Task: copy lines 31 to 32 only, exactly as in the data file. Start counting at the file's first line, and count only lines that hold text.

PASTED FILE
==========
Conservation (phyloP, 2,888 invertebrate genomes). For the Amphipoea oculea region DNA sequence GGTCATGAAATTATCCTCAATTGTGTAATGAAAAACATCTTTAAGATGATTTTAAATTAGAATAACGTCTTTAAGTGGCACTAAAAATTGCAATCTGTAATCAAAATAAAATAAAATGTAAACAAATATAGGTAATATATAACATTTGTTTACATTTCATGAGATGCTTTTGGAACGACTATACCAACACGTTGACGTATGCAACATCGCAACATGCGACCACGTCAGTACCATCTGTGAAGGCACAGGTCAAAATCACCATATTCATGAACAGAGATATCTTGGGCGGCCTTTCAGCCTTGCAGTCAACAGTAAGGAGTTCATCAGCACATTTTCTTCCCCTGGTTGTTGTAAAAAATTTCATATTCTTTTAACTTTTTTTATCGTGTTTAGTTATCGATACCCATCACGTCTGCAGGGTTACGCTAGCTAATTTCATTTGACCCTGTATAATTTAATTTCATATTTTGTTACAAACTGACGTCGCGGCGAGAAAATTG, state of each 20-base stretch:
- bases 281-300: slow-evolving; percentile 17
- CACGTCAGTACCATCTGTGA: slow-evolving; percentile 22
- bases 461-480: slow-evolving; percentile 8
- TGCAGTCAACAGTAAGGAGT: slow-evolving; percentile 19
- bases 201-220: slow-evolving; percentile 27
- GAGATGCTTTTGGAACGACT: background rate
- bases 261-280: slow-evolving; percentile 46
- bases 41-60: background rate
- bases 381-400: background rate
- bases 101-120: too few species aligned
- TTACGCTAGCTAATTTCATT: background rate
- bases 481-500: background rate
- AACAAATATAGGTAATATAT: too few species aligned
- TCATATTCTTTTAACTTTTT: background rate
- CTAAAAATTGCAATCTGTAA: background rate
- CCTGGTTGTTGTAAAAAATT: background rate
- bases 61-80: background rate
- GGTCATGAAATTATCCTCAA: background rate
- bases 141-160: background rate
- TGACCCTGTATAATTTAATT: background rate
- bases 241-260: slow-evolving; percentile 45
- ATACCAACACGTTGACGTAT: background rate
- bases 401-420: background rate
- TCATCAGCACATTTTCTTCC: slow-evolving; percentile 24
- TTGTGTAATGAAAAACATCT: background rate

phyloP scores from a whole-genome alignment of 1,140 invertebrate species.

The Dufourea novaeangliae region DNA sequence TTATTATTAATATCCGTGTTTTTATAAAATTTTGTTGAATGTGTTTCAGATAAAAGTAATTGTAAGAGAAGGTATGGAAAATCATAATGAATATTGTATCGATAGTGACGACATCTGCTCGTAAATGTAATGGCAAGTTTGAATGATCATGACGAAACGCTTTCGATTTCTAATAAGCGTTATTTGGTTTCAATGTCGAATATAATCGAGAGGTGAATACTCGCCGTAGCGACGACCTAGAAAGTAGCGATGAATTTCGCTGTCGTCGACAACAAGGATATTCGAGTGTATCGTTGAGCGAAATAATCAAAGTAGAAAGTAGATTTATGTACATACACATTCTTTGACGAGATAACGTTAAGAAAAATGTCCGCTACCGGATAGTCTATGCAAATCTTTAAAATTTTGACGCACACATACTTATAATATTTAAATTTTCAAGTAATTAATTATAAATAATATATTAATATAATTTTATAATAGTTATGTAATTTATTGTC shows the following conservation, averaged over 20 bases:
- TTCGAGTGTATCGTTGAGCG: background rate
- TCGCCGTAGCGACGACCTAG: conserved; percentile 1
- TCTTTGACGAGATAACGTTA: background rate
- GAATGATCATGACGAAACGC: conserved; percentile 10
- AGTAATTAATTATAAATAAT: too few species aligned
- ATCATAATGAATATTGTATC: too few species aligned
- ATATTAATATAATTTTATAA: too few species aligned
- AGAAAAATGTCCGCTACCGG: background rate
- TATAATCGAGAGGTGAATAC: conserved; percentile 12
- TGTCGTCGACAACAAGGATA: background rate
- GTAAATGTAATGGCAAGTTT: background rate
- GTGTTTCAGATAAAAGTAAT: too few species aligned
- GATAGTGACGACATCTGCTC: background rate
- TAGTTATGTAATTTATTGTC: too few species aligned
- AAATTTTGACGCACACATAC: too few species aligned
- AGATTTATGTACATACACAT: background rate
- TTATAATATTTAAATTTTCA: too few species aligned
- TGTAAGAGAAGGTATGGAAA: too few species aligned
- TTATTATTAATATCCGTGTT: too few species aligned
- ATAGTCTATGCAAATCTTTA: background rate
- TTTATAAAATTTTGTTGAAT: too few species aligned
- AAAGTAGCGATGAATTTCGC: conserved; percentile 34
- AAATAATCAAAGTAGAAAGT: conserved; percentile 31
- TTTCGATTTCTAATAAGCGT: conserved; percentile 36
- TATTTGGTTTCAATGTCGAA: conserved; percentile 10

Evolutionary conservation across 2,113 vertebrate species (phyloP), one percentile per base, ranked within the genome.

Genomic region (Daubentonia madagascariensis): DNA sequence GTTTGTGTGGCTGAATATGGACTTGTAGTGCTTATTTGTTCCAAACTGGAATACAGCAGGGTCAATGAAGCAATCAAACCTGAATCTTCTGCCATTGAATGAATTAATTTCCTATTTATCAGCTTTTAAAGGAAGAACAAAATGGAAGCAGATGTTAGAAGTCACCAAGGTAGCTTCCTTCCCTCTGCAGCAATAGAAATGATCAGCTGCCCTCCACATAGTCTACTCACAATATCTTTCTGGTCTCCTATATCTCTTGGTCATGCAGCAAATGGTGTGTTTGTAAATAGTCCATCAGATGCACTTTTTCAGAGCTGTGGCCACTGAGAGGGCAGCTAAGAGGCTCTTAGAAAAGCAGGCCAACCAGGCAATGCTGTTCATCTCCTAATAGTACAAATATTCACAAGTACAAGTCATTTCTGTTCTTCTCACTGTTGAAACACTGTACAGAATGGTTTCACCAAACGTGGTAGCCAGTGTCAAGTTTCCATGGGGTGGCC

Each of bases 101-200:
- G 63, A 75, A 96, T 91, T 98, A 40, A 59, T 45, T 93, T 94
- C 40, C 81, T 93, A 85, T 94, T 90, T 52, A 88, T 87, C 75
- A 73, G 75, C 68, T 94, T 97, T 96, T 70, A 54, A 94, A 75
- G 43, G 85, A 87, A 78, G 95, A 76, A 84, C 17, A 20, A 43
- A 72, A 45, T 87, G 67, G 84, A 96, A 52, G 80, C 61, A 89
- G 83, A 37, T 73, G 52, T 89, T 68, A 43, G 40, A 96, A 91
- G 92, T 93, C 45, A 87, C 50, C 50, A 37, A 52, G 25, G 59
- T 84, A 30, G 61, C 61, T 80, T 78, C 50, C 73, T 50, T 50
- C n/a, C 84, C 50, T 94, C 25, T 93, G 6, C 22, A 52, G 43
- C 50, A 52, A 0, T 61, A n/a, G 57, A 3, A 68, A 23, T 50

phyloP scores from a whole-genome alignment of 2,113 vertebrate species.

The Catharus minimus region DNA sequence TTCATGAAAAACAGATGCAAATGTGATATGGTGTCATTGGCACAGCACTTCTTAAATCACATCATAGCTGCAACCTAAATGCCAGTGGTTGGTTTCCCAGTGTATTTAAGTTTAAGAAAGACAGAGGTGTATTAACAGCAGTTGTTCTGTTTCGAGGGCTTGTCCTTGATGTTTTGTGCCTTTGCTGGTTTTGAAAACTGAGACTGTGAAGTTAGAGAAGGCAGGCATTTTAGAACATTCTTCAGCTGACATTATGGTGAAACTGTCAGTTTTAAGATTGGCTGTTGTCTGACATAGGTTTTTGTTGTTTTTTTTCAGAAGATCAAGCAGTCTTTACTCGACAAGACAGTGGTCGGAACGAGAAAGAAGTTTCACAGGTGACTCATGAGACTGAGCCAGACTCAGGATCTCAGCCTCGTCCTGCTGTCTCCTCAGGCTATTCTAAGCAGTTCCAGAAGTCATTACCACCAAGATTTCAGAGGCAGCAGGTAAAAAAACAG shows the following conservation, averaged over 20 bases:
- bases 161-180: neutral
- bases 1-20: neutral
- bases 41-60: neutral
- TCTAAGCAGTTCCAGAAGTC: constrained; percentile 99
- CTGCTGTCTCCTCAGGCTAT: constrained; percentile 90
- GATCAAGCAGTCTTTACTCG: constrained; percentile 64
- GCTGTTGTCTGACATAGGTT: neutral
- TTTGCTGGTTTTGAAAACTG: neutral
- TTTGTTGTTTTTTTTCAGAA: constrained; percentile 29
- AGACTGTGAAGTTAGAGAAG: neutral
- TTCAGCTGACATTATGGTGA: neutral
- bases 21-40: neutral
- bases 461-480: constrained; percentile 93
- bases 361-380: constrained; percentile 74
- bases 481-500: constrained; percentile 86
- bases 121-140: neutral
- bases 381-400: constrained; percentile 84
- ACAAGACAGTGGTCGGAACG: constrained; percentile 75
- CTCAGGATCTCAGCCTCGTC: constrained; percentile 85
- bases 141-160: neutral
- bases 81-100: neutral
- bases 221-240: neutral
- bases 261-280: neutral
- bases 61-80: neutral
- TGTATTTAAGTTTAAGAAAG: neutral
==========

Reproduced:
- TCTTTGACGAGATAACGTTA: background rate
- GAATGATCATGACGAAACGC: conserved; percentile 10